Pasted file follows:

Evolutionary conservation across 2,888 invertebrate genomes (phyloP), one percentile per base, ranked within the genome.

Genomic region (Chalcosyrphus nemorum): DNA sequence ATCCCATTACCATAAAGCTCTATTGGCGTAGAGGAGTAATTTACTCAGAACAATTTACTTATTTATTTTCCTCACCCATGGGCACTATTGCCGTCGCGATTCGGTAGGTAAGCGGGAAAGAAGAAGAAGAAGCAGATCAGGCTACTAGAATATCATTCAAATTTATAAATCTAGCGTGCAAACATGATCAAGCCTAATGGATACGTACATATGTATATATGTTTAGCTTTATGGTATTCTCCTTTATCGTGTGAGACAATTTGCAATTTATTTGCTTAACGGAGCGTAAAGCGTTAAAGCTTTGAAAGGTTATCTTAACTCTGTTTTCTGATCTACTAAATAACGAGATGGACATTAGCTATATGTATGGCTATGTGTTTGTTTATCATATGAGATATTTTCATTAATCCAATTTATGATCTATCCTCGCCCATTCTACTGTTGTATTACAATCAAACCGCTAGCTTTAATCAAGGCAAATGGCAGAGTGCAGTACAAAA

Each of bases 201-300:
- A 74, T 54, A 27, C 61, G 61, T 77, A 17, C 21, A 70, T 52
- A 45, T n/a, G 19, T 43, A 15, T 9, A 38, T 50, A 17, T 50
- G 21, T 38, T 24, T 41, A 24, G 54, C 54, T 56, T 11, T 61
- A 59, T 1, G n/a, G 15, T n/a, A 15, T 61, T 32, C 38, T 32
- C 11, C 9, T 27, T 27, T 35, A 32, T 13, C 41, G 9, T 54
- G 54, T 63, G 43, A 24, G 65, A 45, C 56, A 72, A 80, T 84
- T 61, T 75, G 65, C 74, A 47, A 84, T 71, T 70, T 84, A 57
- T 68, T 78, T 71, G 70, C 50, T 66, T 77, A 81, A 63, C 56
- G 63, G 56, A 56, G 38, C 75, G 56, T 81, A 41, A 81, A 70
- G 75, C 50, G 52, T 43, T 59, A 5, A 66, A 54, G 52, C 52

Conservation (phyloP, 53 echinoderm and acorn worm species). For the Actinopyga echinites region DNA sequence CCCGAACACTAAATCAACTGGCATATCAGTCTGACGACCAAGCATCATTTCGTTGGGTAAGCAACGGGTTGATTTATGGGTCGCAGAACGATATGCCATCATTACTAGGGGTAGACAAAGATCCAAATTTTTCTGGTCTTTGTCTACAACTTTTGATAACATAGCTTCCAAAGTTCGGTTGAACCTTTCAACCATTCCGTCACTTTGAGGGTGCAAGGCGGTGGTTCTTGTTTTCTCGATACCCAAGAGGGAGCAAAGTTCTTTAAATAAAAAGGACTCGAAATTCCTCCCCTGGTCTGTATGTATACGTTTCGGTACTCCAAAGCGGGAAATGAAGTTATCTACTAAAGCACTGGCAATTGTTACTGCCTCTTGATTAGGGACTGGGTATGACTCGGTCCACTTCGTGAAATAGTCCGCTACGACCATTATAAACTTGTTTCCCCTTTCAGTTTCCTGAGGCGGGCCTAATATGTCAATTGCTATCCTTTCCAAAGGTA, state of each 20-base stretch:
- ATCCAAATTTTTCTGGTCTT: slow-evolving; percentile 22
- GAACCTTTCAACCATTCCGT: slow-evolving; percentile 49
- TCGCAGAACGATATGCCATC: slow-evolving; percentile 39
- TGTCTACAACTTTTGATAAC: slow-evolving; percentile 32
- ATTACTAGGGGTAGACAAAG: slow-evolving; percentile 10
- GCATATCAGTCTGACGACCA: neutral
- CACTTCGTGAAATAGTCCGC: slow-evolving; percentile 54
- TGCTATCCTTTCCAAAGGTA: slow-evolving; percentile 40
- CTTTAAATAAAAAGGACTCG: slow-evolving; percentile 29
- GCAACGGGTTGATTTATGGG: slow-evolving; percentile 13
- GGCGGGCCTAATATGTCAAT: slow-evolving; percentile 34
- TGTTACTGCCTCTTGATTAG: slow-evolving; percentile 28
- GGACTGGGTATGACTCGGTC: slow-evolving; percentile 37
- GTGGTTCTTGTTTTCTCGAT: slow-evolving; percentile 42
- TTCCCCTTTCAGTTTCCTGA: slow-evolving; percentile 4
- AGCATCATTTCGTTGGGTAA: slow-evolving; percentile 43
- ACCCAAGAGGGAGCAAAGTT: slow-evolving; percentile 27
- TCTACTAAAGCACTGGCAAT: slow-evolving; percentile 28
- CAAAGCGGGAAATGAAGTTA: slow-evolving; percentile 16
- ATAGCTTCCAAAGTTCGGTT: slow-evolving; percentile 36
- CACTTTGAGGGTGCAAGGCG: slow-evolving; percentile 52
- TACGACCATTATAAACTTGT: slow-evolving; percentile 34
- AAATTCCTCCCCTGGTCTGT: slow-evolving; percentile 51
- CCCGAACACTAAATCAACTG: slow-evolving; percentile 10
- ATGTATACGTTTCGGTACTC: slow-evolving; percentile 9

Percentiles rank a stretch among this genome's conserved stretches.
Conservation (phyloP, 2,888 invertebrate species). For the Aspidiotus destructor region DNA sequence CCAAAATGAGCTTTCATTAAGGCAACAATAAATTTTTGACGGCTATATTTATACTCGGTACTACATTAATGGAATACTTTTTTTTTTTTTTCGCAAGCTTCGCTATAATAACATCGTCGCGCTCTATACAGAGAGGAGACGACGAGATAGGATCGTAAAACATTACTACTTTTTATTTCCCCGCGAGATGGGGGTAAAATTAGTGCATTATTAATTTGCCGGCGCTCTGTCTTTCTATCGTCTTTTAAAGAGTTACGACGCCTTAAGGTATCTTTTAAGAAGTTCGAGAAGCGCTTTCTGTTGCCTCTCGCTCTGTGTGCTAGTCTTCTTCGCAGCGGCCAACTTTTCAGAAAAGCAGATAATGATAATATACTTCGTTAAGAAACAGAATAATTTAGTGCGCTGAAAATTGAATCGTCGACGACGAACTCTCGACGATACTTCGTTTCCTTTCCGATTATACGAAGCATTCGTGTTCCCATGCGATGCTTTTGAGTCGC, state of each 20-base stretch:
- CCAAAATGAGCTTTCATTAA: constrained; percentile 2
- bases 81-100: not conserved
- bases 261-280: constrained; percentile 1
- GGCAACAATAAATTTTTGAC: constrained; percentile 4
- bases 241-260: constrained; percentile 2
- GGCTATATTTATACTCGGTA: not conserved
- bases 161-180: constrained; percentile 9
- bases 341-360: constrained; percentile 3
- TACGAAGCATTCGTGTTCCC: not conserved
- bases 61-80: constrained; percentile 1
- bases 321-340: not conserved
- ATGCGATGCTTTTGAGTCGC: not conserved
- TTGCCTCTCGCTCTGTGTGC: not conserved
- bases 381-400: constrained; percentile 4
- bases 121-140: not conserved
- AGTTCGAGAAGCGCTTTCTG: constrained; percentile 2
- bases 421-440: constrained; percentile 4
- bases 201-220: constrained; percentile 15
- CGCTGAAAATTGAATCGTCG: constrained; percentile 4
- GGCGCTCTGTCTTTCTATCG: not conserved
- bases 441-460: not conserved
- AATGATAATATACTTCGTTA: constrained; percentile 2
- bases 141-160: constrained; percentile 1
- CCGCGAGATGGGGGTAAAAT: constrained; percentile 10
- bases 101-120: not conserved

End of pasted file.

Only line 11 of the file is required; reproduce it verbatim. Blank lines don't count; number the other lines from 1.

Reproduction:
- T 68, T 78, T 71, G 70, C 50, T 66, T 77, A 81, A 63, C 56